Once you get the hang of creating and compiling a Maven project, it's pretty easy to convert an existing project to a Maven one. Just follow a few basic steps and make sure the code compiles properly before continuing.
You'll need a "pom.xml" file in the root of your project. Just use the generic pom.xml file I shared earlier in Part 2 - Compiling and building your APK .
- Part 1 - Installing Maven for Eclipse
- Part 2 - Compiling and building your APK
- Part 3 - Converting an existing Android project to a Maven project
- Part 4 - Share a library project using a local Maven repository
- Part 5 - How to debug your Android app with Maven?
- Part 6 - Sign your Android app APK for release
- Part 7 - Global properties and settings for Maven
Steps to convert your project
The first thing you should do is replace as many lib/jar files as you can with their Maven dependency equivalent as covered in Part 2 of the tutorial. Visit the project's website and find the details as most of them will be available on Maven.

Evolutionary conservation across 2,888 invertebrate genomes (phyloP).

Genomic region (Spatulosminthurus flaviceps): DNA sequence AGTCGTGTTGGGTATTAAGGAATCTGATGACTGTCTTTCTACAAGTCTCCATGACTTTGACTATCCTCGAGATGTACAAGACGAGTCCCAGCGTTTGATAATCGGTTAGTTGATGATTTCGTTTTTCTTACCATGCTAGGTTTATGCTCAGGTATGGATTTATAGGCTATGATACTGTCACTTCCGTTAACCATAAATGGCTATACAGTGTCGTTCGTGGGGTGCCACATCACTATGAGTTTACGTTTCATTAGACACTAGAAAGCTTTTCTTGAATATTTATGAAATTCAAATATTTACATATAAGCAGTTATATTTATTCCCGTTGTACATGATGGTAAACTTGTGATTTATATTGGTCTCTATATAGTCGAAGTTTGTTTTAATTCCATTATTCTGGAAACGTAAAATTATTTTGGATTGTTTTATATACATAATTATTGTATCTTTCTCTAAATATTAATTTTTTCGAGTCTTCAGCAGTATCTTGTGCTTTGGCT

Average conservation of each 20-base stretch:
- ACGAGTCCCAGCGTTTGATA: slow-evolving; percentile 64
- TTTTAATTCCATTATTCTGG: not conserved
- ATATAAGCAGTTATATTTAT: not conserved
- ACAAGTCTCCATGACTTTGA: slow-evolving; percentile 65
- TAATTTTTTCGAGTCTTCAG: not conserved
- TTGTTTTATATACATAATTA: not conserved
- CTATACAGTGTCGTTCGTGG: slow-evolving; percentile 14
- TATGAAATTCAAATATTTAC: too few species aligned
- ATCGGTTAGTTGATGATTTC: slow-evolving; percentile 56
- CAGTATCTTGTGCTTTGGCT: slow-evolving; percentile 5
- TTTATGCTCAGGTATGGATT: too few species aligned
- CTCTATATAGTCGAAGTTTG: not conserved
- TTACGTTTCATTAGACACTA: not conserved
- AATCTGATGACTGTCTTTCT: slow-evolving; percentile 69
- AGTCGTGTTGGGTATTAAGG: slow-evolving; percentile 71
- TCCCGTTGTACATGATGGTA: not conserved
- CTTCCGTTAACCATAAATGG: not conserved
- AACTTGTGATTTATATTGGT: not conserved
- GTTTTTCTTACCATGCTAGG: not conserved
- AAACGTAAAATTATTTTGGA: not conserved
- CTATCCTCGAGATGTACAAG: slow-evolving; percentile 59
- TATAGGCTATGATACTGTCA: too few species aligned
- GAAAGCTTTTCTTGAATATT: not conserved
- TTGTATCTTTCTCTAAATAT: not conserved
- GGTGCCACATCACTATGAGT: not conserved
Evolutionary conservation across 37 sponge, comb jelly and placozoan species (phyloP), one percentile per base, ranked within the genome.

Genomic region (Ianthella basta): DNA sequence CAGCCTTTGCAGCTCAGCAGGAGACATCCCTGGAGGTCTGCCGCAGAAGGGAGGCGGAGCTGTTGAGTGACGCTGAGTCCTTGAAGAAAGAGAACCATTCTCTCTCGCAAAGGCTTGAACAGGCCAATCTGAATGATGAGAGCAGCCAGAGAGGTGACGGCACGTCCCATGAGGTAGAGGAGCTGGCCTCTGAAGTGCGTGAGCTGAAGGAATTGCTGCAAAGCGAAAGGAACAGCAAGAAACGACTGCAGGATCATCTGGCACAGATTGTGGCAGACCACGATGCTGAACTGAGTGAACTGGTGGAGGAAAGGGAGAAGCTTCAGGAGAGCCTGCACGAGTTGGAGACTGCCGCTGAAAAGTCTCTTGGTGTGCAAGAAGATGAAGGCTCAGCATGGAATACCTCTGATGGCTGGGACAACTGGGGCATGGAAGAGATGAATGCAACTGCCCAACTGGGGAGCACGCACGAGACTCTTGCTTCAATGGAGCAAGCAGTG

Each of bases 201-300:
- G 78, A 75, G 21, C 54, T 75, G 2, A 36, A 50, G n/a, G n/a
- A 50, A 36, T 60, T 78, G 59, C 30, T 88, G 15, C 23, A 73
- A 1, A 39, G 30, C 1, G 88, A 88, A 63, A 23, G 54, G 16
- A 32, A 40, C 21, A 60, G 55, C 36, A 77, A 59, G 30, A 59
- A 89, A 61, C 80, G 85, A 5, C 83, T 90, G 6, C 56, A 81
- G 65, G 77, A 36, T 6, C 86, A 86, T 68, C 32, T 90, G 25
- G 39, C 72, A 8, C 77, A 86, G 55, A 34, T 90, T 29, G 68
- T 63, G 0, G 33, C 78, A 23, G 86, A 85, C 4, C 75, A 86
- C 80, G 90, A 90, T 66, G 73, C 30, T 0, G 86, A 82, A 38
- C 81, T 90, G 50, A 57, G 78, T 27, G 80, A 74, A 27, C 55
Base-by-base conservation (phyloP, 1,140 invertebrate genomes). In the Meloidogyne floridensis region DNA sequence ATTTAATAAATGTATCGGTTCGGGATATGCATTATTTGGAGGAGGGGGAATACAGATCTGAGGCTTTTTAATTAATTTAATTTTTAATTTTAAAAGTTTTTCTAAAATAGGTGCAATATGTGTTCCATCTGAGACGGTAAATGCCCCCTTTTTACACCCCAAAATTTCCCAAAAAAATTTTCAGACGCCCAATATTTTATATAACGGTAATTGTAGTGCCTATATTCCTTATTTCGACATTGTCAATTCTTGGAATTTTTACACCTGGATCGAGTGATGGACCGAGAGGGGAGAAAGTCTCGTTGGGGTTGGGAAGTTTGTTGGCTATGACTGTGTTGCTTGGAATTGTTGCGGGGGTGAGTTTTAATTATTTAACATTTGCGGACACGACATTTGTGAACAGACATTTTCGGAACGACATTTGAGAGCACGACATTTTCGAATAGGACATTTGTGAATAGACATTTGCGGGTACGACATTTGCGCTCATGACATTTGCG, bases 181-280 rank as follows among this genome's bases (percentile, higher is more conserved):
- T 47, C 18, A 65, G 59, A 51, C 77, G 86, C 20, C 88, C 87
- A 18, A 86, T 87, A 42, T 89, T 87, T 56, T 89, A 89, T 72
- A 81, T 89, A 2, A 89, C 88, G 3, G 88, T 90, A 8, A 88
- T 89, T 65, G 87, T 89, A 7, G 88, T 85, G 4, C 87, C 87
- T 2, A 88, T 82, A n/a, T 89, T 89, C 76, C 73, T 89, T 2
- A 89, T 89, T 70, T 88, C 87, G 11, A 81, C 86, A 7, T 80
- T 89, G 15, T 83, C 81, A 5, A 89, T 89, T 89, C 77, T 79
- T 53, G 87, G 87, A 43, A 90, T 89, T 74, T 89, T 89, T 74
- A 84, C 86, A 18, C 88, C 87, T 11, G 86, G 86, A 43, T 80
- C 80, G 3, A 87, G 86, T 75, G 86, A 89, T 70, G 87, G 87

If you're using a shared library project then skim the points below before reading Part 4, which explains how to share library projects. You'll need to convert library projects first.
Once the pom.xml file is ready:
- Right-click on your project > Configure > Convert to Maven project
- It will now do things to your project and touch it in strange places.
- Project > Clean to remove all the extra crud.
- Maven > Update project to sync the settings and download dependencies
- Run the mvn-debug script
- Build by right clicking on the project > Debug > Maven build
- As before, enter in "package" as the goal.
You'll probably get some project specific errors so fix them as they come. Keep at it. Make sure it validates within Eclipse before continuing!
I know these steps are fairly generalised, but that's the main things to look for.
Women, children and library projects first
The pom.xml file for your library project should be very similar to the pom.xml for an APK project, with two minor differences.
Rather than using the <packaging> type "apk", we'll use "aar" instead which compiles to an Android ARchive format.
The other small difference is that it doesn't need to be signed for release builds.
Once your library projects are compiling cleanly, skip forward to the next tutorial to Part 4 for a moment to see how to include them into your APK project using local Maven repositories.
The tutorial also covers how you should include Google's support library in your code from the Android SDK.